Mayor Martin J. Walsh proposed changes Wednesday that he said would significantly strengthen the requirement that city employees live in Boston, a law that for years has been openly flouted, unevenly applied, and weakly enforced.
Walsh adopted the recommendations of a City Council-led commission to force all new top municipal officials to live in Boston regardless of how long they have worked for the city. The changes would also create a waiver system for difficult-to-fill positions that demand special skills, increase penalties for scofflaws, and add more investigators for stepped-up enforcement.
But the proposal includes a substantial caveat: A number of Walsh’s hires who live in the suburbs would be exempt because of a grandfather clause. Current city law compels officials to live in Boston, but the requirement has been selectively ignored by Walsh and the administration of his predecessor, Thomas M. Menino.
One section of the proposal would create an exemption for a single employee: Milton resident Michael Dennehy, the commissioner of Public Works who for two years remained an interim department head.
Another provision would have a significant impact on the Boston Police Department. Much of the police leadership lives in the suburbs and would be exempt, including the second-in-command, Superintendent-in-Chief William G. Gross of Milton. All future appointees to the command staff, however, would be required to move to Boston.
At a press conference, Walsh said he was “grandfathering in a whole host of city employees” because it would be “too complicated” to force them to move to the city. Walsh said he would not jeopardize public safety by removing half of the Police Department’s top brass because of the residency rule.
The mayor was adamant the proposal would strengthen a residency policy that had been in disarray. Almost all of the city’s collective bargaining contracts allow union members to move out of the city after 10 years of service. For the first time it would be clear, Walsh said, that longtime employees will be required to move back to Boston to serve as department heads or Cabinet chiefs.
“We’re making it consistent across the board,” Walsh said.
A civic leader and activist who served on the commission objected strenuously to the proposal, saying it would weaken the law and continue the long tradition of special treatment for political favorites.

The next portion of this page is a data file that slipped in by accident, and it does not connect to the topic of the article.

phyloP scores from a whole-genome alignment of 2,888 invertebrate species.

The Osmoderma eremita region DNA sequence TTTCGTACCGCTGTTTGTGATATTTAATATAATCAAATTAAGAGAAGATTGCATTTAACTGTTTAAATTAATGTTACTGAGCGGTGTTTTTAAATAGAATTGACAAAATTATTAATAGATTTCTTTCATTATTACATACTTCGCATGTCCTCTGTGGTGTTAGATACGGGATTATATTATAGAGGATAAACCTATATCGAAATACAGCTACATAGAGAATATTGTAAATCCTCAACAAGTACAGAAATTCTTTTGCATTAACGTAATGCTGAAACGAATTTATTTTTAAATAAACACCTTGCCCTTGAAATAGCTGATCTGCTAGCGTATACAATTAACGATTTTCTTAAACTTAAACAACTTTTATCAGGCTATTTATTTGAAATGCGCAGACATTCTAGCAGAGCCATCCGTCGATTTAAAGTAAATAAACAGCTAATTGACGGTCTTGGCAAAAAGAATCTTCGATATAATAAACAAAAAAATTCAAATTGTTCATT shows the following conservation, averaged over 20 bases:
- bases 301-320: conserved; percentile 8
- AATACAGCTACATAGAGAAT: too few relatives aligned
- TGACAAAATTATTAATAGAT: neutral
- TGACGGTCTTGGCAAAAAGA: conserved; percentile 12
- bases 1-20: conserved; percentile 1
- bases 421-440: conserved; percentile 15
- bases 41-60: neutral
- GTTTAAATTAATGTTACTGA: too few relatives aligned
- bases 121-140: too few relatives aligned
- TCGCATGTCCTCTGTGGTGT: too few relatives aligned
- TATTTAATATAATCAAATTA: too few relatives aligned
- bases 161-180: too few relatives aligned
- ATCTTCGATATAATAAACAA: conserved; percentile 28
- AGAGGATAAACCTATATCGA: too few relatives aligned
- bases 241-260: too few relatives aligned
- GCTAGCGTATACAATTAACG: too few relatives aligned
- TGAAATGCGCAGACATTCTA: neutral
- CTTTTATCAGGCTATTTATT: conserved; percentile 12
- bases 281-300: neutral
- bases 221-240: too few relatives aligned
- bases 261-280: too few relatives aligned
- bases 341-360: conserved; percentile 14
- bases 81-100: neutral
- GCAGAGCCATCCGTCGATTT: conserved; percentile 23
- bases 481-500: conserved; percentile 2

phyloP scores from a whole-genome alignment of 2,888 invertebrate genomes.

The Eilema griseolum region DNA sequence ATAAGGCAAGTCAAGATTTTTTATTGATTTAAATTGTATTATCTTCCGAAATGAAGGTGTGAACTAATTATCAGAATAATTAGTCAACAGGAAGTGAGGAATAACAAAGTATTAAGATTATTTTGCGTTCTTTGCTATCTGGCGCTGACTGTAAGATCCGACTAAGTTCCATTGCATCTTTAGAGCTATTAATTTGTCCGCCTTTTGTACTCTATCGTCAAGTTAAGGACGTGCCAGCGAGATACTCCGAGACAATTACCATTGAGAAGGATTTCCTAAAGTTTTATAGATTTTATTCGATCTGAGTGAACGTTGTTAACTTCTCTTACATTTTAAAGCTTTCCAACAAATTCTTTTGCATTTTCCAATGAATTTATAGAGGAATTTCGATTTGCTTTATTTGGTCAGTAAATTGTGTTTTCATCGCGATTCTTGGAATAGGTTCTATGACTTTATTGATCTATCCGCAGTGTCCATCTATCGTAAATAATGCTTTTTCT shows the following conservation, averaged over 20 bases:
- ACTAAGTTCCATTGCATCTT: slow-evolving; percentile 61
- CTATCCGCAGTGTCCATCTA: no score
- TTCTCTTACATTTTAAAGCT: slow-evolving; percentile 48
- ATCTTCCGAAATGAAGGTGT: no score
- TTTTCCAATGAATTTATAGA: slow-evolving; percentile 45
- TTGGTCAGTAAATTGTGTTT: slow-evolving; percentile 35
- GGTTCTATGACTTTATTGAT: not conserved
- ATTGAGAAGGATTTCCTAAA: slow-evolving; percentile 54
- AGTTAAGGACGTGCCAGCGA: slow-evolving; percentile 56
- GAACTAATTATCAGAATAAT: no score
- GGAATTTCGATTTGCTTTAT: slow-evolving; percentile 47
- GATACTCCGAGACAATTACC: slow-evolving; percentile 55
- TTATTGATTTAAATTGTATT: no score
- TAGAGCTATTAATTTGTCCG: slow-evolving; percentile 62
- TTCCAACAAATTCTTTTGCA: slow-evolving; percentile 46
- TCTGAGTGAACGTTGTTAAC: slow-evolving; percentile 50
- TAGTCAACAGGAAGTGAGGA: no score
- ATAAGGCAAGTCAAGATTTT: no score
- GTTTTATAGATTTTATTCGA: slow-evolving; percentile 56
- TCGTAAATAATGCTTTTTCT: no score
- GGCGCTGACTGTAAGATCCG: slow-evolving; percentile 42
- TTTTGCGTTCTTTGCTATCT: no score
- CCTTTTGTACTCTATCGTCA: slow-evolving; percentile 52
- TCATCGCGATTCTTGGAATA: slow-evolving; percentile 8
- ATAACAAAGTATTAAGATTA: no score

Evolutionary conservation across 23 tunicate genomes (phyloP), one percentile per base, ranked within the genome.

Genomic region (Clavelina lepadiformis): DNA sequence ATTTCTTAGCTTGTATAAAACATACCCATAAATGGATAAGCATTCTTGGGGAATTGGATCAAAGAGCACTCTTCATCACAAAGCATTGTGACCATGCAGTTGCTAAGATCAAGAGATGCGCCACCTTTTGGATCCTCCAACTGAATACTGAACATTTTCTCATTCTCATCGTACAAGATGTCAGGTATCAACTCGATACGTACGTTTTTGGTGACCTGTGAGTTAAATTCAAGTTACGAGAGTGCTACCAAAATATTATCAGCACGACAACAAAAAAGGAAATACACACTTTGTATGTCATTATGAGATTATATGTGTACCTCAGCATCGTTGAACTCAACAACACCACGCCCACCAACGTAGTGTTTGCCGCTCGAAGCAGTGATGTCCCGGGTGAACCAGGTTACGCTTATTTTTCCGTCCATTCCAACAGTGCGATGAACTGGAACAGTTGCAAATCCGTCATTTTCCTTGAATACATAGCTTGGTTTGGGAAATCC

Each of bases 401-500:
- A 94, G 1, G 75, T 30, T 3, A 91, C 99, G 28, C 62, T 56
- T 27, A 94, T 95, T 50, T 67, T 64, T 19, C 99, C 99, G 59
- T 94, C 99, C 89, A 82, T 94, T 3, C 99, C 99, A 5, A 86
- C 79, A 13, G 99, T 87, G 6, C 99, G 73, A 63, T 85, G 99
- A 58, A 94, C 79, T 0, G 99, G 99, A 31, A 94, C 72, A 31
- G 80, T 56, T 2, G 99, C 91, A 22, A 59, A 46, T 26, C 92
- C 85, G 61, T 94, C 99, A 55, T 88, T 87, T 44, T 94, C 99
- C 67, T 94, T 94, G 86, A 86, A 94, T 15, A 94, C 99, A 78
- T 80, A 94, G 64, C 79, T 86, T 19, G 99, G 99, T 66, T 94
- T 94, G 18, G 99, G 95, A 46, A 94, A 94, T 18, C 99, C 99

“It makes it a joke. It’s ridiculous,” said the activist, Eileen Boyle, of the pro-residency group Save Our City. “If I was a dedicated city worker who lived in the city and was working in City Hall, I would be scratching my head. It’s far worse than it was before.”
Boyle pointed to Dennehy as proof the proposal would perpetuate favoritism. Last year, the city adopted a year grace period to give Dennehy and other Walsh officials a chance to move back to the city. Dennehy worked his way through the ranks and had moved to Milton by the time Walsh appointed him commissioner.
“We changed the rules for him so he can have a year to move back in,” Boyle said. “He has not moved back in. Now, the mayor is changing the rules for him again. Why are we doing this for a select group of people?”
The commission chair, City Councilor Michael F. Flaherty, defended the process and said there was consensus supporting the recommendations. Boyle did not object to a final draft circulated to all commission members via e-mail, Flaherty said.
Payroll records at Boston Public Schools show several members of the superintendent’s leadership team live outside Boston, including Sam DePina of Stoughton, administrator of operations; Kim Rice of Manchester-by-the-Sea, assistant superintendent of operations; and Richard Weir of Newburyport, director of communications.
Walsh’s measure was introduced Wednesday in the City Council, which will hold a public hearing at a later date.
The Globe reported in 2014 that 13 of the 22 top leaders in Boston’s Police Department live outside the city in apparent violation of the city’s residency requirement. The paper found at least 50 municipal employees flouting the requirement and living in the suburbs, including managers in the city’s technology division and the Inspectional Services Department and high-ranking school officials.
Walsh said the findings brought serious “concerns to light” and pledged his administration would investigate individual cases and fix the policy.
The residency requirement did force one of Walsh’s top aides, Joseph Rull, to leave City Hall after a year because he lived with his family in Norwell.
Last January, Walsh launched an effort to overhaul the policy and created the seven-member commission. Members met more than a dozen times and issued recommendations late last month.
“The goal here was to simplify and standardize the residency policy and make it consistent and equitable and transparent across city government,” Flaherty said.
The residency rule dates to 1976, when Boston was hemorrhaging middle-class families. The concept was simple — all city employees must live in Boston. But over the past four decades, that simple idea has been overtaken by a contradictory patchwork of ordinances, state laws, and labor contracts.
The Globe found in 2014 the ordinance had become so porous that only 43 percent of Boston’s nearly 18,000 employees were required to live in the city. Still, even if they’re not required to live in the city, most did: According to the payroll, roughly two-thirds of municipal workers called Boston home.Andrew Ryan can be reached at email@example.com.